Stoney Nakoda Elders & Knowledge keepers, along with the Rotary Club & other Cochrane supporting community partners, are leading the development of a much-needed Indigenous Centre in Cochrane and surrounding areas.

This group has been working to build a circle of Indigenous and non-Indigenous people in Cochrane, to work together to rebuild our society from the ground up by creating a platform of unity, collaboration, mutual respect and justice. The objective is to establish an Indigenous Innovation Centre in the town of Cochrane that is managed and operated by Indigenous people for Indigenous people, with the active encouragement and support of non-Indigenous allies.

“We need to be equal partners in this process, and to educate and share our culture with the Town of Cochrane, because we have spent over 150 years learning the non-native culture, so maybe it’s time now to share our world, too, with the Town of Cochrane.”

Tina Fox

WHY? Club of Cochrane has been working to build relationships and increase our understanding with Indigenous people as part of their activities for several years. Community needs assessments, projects and programs have historically been devoid of any Indigenous history, perspective, experience, culture and knowledge. As a result, the community is missing out on the rich perspectives that the Indigenous world view offers, and Indigenous peoples are invisible within the social and economic infrastructure of the community.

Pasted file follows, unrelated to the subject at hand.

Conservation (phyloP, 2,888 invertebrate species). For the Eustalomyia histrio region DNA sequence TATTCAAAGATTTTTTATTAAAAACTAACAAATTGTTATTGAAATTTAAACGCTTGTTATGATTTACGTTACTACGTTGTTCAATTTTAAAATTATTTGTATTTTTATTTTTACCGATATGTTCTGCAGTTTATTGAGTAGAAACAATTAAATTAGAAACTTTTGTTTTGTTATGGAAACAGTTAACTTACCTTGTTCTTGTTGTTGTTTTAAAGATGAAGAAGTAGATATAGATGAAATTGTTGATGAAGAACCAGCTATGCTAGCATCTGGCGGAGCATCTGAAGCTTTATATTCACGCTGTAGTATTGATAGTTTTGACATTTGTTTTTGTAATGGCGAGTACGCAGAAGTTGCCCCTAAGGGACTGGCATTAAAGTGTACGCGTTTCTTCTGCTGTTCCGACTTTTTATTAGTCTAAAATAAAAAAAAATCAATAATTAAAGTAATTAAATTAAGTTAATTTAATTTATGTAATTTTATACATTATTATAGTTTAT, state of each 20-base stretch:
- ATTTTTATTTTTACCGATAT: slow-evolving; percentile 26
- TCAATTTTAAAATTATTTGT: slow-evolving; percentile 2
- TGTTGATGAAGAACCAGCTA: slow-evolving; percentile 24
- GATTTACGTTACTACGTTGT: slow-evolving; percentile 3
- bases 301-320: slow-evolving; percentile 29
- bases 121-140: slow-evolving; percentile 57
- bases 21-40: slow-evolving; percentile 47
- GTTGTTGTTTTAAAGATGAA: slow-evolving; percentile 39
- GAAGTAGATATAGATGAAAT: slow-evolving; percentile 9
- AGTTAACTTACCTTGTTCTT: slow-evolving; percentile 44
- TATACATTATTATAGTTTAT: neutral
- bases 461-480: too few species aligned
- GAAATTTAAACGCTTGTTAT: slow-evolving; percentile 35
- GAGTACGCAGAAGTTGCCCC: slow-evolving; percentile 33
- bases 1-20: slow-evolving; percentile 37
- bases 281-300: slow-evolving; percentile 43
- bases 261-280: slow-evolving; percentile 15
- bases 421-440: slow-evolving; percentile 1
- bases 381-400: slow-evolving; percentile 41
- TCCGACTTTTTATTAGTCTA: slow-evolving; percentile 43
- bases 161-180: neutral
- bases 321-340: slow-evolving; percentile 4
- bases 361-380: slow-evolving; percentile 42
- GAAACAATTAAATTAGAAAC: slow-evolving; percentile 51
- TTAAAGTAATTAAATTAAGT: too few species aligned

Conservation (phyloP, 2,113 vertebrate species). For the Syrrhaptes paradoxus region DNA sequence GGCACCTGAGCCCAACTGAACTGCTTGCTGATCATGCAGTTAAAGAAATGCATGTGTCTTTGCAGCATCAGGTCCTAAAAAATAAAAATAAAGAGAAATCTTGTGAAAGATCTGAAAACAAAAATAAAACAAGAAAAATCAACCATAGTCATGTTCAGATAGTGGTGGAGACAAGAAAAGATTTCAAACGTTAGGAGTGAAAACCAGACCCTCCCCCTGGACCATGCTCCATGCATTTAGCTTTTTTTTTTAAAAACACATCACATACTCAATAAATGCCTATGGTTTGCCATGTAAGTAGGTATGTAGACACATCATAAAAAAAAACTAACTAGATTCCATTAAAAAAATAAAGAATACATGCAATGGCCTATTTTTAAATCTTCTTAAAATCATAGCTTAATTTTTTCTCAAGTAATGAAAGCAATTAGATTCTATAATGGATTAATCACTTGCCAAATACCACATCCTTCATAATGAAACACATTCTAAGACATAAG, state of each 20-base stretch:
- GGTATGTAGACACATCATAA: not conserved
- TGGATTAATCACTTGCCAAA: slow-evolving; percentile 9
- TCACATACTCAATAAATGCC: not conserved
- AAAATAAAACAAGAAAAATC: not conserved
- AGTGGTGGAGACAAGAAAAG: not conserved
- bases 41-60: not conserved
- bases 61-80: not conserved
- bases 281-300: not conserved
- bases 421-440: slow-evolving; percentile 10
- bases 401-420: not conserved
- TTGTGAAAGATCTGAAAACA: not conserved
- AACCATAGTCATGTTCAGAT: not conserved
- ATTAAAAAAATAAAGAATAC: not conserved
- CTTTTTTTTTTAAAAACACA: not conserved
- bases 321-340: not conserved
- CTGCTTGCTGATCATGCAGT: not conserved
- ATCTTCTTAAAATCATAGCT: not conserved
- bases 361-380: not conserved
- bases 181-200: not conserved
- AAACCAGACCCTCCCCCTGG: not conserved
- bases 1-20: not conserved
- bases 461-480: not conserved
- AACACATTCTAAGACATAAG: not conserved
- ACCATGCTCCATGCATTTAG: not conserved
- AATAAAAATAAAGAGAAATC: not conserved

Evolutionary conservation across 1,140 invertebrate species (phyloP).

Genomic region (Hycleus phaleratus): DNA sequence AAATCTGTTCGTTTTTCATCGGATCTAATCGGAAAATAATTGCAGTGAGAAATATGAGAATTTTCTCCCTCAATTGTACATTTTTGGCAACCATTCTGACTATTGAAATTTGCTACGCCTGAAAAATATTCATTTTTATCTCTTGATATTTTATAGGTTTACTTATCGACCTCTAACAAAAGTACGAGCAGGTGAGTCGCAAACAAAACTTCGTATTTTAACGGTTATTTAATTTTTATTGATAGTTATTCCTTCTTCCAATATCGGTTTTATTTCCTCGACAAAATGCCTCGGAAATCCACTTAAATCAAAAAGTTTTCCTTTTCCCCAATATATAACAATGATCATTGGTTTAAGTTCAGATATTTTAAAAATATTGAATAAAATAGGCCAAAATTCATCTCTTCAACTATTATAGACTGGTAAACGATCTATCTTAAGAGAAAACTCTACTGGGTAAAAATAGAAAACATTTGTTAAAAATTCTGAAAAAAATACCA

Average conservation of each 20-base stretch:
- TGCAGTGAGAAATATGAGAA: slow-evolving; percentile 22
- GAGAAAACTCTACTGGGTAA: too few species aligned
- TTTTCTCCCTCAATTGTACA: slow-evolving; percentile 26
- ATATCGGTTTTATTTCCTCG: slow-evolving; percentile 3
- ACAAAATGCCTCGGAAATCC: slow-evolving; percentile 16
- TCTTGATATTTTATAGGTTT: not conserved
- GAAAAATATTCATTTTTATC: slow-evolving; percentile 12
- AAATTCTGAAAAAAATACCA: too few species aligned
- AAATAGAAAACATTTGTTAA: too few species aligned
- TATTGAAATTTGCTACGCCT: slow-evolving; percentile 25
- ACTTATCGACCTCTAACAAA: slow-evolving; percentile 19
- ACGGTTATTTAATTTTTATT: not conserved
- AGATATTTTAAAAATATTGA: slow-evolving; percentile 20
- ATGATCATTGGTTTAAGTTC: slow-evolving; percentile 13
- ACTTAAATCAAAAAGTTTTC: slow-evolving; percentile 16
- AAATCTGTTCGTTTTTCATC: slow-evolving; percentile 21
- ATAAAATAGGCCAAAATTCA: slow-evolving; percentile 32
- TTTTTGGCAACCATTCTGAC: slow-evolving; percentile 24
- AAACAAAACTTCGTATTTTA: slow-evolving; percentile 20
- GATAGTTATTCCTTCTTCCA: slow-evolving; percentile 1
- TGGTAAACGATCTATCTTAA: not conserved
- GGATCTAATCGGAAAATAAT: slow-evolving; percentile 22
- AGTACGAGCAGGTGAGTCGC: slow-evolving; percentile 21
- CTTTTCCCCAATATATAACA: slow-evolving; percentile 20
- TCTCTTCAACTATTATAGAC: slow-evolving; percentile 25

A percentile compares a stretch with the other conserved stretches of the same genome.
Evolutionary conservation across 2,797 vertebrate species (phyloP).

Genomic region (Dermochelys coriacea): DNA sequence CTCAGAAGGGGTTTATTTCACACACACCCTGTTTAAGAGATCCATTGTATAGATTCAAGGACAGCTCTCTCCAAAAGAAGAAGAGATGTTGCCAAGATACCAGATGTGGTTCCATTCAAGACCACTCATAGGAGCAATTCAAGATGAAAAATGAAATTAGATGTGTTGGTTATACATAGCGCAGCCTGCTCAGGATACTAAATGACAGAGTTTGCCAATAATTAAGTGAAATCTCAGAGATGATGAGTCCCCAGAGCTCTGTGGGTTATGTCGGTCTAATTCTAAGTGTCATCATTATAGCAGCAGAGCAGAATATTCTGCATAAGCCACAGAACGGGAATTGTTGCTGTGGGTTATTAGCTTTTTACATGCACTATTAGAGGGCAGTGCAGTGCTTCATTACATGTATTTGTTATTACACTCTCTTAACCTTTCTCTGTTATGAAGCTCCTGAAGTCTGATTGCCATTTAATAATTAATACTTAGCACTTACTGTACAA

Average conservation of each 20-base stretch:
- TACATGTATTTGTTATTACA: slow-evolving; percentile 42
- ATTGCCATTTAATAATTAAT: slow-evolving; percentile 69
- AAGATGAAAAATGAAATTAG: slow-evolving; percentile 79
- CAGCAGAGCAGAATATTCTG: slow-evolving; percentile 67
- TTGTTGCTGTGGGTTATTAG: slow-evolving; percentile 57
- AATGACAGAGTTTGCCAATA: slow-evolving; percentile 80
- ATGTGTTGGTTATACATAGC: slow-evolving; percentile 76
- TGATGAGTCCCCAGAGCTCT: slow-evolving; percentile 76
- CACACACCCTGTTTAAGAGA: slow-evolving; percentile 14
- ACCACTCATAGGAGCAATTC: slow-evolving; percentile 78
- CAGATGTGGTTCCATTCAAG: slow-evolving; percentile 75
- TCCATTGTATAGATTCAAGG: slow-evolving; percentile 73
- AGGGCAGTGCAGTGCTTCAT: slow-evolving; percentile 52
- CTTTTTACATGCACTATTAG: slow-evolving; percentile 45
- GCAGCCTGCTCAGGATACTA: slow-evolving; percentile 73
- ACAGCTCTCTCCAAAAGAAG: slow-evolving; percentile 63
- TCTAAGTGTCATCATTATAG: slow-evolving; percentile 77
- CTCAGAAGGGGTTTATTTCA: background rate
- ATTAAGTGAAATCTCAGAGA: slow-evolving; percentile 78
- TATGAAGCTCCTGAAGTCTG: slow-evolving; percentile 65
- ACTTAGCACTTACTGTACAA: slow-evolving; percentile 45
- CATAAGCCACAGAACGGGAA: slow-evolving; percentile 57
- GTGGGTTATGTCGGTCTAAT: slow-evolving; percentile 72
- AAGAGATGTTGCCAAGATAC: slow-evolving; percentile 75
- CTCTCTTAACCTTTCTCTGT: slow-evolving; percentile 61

WHAT? The Indigenous Advisory for this project and the community partners are facilitating a conversation circle for Indigenous people living in and near Cochrane to have their voice inform the project, the center, its governance, and its activities. There will be ceremony, refreshments and sharing.

WHEN? May 5th, 2022, 5-6:30 pm

WHERE? Upstairs in Frank Wills Memorial Hall.


“When I go into Cochrane, it’s unfortunate, but the reality is, I see my community members struggling in the Town of Cochrane, looking for rides home, asking for money from the people of Cochrane. In many ways, they’re lost in a foreign place. This is an opportunity to help our people, from the beginning of Canada, we’ve always had our struggles in being successful in an urban environment and modern environment that’s not part of our traditional governance systems and way of living. Having our identity being shared and having a centre in the centre of the town to me is very life changing. I feel it will create a safe place for our people, but it’s also an opportunity to be innovative and creative in building relationships.”

Daryl Kootenay